In September of last year, the National Association of Criminal Defense Lawyers (NACDL) collaborated with the Electronic Frontier Foundation (EFF) and the Electronic Privacy Information Center (EPIC) to submit an amicus brief in the case of New Jersey v. Arteaga, expressing support for the defense.
The central issue presented to the Appellate Division was whether the defense should have access to details regarding the methodology employed in a facial recognition search that identified the defendant as the alleged perpetrator in the case. Initially, the defense’s argument was dismissed by the trial court.
On June 6th, the Appellate Division issued a decision that closely aligned with the arguments presented in the amicus brief co-authored by the National Association of Criminal Defense Lawyers (NACDL). In a reversal of the lower court’s ruling, the Appellate Division concluded that the defendant has the right to obtain the requested discovery, as established by the precedent set in Brady v. Maryland.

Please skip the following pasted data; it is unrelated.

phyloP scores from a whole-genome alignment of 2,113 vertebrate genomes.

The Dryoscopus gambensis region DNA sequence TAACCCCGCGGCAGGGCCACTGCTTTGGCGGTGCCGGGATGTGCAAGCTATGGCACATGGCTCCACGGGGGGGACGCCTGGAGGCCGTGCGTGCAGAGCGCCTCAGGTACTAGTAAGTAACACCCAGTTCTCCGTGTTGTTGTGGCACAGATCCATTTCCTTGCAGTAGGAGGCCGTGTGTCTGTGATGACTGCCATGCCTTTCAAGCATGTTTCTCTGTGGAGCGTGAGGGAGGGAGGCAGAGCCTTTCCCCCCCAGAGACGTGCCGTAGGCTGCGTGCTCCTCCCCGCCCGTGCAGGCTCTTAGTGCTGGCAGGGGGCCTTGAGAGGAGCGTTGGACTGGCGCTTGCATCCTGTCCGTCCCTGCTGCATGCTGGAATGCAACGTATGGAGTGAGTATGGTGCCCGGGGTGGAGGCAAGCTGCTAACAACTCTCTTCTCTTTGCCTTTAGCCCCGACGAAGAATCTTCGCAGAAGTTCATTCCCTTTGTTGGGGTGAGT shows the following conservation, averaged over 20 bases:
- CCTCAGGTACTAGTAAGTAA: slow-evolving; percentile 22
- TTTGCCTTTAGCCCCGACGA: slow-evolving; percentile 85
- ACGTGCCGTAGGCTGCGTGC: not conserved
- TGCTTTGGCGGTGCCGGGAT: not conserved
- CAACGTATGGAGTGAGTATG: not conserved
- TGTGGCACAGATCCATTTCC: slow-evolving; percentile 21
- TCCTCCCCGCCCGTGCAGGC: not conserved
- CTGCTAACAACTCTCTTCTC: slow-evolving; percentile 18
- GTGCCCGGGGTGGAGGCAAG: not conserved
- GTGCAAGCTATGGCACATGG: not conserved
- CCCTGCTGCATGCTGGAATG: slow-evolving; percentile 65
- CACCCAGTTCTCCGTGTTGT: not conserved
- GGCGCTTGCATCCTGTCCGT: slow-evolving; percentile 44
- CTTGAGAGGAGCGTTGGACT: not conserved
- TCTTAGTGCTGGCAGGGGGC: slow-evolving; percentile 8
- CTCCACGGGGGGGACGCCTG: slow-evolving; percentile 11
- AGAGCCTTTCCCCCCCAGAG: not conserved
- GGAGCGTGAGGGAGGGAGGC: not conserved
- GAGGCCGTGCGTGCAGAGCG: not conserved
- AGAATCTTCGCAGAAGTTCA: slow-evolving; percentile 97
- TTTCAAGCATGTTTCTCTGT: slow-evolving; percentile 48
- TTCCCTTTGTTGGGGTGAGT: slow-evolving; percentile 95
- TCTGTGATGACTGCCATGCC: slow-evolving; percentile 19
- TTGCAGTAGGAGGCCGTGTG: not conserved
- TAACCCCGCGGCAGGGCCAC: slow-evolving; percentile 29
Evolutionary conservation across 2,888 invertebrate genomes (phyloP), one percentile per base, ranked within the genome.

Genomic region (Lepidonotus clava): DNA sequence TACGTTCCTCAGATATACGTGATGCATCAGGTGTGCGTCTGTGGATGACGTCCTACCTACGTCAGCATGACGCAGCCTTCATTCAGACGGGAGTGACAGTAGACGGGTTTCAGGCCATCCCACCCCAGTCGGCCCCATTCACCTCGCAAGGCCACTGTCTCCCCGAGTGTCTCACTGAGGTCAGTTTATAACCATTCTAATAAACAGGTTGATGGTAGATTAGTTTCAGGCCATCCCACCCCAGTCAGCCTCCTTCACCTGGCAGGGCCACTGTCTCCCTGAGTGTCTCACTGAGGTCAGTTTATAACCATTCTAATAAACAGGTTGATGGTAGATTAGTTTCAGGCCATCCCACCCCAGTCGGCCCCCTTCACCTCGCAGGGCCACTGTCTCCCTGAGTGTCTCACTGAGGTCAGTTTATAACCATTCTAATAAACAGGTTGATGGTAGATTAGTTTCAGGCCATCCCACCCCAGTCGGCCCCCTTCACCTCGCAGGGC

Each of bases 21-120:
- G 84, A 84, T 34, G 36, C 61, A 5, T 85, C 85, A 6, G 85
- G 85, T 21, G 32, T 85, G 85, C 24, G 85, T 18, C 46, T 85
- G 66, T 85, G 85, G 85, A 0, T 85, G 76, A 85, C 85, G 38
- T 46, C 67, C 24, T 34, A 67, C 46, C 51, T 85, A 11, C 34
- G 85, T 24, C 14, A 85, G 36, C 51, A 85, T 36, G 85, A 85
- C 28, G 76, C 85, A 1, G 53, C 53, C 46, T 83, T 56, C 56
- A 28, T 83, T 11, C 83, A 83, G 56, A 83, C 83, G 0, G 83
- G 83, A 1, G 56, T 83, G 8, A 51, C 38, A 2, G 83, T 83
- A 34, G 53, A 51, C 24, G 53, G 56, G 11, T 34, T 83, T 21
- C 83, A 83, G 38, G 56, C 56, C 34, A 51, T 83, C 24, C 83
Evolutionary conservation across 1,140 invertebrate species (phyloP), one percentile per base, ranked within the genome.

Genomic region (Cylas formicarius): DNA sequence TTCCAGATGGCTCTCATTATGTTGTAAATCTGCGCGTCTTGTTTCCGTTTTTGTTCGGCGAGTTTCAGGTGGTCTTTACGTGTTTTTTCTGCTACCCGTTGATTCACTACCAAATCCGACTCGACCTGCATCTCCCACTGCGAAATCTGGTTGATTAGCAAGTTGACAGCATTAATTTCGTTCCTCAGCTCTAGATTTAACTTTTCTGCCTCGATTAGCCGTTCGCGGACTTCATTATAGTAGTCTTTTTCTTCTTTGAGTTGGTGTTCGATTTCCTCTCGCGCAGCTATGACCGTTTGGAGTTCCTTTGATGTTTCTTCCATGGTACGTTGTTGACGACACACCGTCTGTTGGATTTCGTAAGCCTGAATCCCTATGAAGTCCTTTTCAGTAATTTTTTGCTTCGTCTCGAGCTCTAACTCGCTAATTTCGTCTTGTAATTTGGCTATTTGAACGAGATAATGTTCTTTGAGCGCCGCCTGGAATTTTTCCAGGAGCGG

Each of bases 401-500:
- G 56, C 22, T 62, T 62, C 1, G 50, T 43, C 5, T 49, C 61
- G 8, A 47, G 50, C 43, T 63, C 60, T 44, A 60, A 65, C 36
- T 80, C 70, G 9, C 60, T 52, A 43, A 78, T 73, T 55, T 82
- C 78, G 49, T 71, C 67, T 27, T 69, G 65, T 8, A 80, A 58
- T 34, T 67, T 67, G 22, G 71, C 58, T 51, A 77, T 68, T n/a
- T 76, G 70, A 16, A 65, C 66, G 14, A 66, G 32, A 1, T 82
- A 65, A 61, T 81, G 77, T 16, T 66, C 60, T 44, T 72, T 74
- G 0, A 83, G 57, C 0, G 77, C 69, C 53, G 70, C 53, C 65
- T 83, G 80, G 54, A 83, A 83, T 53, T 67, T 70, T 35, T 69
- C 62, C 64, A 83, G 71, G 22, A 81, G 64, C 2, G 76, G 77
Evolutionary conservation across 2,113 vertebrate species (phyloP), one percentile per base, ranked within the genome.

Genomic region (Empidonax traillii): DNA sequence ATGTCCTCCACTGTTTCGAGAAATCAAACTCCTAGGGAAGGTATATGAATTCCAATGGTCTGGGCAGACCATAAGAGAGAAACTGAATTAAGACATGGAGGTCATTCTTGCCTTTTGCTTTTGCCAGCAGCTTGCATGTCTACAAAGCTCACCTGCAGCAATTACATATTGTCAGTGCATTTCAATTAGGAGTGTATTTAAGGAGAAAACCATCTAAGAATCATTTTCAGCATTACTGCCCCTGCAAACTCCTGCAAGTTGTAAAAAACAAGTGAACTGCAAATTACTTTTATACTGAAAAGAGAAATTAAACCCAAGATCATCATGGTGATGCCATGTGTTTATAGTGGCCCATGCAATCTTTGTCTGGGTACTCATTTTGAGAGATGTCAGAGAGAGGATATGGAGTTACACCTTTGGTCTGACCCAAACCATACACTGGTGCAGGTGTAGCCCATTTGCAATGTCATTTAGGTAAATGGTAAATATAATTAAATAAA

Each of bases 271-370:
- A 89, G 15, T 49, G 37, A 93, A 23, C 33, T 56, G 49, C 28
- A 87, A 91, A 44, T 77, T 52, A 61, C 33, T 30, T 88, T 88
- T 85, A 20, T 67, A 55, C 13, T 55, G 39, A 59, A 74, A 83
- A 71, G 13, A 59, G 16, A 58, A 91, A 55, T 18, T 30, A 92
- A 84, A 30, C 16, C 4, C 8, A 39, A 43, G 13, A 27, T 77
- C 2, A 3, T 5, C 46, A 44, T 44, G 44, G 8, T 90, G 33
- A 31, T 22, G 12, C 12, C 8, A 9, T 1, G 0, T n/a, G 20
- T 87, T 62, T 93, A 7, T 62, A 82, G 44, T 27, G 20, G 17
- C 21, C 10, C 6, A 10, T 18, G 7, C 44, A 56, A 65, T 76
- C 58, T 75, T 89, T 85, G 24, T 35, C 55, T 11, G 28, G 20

In their ruling, the court acknowledged the defendant’s expert testimony and the supporting evidence provided by the defense counsel and amici. These sources convincingly demonstrated the novelty of face recognition technology (FRT), the involvement of human agency in generating images, and the absence of any New Jersey court’s evaluation or finding of FRT’s reliability as evidence.
Consequently, the case has been sent back to the lower court with instructions to issue an order compelling the state to comply with the discovery request.
This groundbreaking ruling marks the first time an appellate court has acknowledged the requirement for Brady disclosure concerning this particular information, highlighting the imminent challenge that numerous courts will face due to the widespread implementation of face recognition technology in criminal proceedings.
By affirming a position that defense attorneys nationwide have been advocating for years, this decision holds significant weight at the appellate level. Notably, it includes compelling language emphasizing the state’s responsibility to disclose information regarding face recognition as an untested technology, thereby safeguarding the due process rights of defendants.
In a broader context, this landmark decision will serve as a valuable resource for defense attorneys who file discovery motions or seek to challenge the state’s utilization of face recognition technology in identifying their clients.